The full moon shows its face to Earth about once a month. Well, sort of.
Most of the time, the full moon isn’t perfectly full. We always see the same side of the moon, but part of it is in shadow. Only when the moon, Earth and the sun are perfectly aligned is the moon 100% full, and that alignment produces a lunar eclipse.
And sometimes — once in a blue moon — the moon is full twice in a month (or four times in a season, depending on which definition you prefer).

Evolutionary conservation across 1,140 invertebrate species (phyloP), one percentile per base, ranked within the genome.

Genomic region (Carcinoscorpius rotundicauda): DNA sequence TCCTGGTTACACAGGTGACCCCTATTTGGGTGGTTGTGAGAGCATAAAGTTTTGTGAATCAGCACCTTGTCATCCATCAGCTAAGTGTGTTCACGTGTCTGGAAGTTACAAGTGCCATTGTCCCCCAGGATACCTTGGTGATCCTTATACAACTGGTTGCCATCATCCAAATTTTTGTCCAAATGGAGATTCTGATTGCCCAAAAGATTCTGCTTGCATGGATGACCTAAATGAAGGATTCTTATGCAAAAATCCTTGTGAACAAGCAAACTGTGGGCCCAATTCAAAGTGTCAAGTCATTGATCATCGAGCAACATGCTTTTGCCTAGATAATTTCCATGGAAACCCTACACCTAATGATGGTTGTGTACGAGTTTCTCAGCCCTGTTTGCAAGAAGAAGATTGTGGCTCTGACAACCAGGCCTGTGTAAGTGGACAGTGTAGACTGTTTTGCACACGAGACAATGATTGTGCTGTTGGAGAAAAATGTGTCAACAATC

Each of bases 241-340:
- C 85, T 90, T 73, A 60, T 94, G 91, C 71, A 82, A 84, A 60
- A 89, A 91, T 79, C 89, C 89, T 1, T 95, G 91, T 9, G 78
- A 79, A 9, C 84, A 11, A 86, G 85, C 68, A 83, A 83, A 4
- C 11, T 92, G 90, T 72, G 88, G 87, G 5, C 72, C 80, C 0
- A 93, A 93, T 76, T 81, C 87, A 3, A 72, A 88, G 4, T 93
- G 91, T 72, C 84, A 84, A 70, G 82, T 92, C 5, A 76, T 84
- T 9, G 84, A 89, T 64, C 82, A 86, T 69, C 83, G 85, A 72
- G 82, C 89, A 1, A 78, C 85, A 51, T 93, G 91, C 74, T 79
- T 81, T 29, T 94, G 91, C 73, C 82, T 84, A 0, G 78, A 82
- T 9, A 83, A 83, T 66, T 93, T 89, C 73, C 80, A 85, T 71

This month’s full moon occurs this weekend on Sunday, Mar. 28 at 2:48 p.m. EDT (18:48 UTC), but the moon will appear full the night before and after its peak to the casual stargazer. March’s full moon is sometimes known as the Worm Moon, though it has many other nicknames by different cultures. You can find out what else to see with the March full moon here.